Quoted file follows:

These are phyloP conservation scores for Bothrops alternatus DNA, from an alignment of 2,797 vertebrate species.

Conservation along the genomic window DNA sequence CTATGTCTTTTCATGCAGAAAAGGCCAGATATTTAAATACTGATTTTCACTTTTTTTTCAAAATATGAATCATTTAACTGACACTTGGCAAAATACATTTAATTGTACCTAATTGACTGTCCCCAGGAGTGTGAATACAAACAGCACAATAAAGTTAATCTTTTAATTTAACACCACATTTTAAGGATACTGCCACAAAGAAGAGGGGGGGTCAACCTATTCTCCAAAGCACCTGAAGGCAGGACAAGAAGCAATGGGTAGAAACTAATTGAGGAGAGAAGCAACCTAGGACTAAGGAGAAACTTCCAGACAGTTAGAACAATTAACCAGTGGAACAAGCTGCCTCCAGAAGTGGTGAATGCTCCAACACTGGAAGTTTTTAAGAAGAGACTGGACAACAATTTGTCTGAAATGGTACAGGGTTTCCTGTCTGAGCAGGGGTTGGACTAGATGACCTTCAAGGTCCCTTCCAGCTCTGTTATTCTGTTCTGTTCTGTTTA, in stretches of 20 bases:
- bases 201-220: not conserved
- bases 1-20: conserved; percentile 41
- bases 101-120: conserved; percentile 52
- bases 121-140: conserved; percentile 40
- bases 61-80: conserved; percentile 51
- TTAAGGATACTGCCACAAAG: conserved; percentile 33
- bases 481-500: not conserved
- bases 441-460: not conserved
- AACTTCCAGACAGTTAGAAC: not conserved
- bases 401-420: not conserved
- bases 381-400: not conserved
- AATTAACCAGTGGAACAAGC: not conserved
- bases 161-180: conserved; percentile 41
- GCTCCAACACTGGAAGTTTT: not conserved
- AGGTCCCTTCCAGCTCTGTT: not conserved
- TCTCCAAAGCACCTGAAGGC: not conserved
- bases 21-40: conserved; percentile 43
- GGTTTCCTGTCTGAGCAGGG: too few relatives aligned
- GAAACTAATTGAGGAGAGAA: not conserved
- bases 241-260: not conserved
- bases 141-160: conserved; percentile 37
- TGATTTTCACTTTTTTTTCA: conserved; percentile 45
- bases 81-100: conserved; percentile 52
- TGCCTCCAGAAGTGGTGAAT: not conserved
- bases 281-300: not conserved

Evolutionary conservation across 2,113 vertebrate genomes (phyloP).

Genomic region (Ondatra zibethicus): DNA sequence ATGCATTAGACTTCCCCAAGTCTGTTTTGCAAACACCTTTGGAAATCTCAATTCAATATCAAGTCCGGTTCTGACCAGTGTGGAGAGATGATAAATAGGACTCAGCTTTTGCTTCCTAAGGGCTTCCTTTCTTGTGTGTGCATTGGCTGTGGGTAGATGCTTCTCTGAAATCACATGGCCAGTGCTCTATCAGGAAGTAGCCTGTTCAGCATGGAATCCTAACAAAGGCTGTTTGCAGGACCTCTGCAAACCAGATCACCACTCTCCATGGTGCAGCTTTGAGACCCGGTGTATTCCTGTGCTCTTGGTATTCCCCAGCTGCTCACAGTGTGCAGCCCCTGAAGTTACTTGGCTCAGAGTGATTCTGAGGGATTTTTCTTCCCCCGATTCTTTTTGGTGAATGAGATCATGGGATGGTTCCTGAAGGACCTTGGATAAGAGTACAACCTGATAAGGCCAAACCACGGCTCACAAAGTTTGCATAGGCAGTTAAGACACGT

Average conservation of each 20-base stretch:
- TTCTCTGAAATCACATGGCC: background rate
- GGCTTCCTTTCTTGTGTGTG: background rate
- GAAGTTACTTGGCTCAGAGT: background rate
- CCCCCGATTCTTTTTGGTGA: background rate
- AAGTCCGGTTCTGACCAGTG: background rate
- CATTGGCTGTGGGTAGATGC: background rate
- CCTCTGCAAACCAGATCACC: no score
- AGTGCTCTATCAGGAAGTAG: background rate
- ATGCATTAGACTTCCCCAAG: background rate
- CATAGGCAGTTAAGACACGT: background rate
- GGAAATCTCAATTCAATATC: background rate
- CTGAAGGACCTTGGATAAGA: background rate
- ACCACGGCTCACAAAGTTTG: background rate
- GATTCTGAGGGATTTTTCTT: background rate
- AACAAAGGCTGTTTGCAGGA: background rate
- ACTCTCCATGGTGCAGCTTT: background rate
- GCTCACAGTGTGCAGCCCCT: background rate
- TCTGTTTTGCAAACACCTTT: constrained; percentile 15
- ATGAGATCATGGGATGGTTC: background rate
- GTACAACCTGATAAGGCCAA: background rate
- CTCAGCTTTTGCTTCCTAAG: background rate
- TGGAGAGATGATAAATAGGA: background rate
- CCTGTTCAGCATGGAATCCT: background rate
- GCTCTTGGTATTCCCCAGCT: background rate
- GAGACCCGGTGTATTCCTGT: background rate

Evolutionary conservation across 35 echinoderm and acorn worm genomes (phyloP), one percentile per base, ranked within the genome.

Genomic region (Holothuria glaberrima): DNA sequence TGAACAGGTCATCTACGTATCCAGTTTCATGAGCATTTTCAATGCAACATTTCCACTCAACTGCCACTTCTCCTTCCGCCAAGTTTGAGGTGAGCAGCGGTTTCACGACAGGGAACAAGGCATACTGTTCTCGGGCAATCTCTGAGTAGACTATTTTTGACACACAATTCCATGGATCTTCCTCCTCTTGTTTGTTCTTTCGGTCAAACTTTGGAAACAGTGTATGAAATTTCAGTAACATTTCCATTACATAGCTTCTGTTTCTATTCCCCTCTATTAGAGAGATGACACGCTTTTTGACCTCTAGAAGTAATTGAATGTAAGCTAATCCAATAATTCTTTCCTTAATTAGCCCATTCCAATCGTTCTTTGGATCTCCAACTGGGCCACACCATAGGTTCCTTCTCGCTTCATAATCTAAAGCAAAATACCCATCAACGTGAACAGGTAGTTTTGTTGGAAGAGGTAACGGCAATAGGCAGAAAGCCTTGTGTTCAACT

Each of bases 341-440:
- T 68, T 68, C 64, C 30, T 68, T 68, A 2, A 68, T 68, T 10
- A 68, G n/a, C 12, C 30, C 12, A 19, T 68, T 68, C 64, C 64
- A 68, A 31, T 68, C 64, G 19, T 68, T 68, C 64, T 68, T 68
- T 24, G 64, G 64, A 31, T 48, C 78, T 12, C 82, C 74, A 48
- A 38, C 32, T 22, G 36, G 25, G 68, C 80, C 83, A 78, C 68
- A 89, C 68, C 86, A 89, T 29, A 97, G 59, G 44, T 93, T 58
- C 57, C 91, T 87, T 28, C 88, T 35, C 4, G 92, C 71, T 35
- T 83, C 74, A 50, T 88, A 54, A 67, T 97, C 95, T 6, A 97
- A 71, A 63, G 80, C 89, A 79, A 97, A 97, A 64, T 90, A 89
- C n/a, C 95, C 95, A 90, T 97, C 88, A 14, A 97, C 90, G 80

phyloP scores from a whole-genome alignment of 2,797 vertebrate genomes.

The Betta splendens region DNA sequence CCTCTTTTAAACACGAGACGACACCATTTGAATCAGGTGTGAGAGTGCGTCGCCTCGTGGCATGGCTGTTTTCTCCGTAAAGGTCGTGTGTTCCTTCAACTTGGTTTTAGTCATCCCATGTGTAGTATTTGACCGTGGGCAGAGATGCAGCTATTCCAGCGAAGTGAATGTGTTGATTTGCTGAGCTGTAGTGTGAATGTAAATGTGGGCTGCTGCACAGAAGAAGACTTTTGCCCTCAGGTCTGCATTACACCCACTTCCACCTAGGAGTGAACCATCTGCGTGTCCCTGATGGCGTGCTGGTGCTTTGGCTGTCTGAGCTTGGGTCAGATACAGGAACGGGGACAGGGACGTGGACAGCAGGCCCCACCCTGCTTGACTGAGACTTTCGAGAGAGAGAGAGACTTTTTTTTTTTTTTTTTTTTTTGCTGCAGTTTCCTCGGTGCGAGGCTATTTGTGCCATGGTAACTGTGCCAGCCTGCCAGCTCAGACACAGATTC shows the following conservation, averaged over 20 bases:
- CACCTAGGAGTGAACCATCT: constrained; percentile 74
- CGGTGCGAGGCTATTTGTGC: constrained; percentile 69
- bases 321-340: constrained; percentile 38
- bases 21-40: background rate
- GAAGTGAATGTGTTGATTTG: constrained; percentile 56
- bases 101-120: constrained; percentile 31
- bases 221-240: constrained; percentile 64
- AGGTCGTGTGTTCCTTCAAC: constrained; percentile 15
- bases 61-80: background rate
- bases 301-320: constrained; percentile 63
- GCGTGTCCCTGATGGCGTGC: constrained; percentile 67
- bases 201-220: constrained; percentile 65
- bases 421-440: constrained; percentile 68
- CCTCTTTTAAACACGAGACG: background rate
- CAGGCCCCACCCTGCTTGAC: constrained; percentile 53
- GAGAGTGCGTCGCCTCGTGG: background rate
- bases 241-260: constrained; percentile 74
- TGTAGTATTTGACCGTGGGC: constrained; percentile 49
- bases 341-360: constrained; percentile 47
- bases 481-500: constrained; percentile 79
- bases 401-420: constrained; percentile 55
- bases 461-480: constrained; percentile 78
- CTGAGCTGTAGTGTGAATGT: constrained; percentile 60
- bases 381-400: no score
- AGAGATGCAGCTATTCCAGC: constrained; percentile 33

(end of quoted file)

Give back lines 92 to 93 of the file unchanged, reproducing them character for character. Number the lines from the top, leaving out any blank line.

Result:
- bases 461-480: constrained; percentile 78
- CTGAGCTGTAGTGTGAATGT: constrained; percentile 60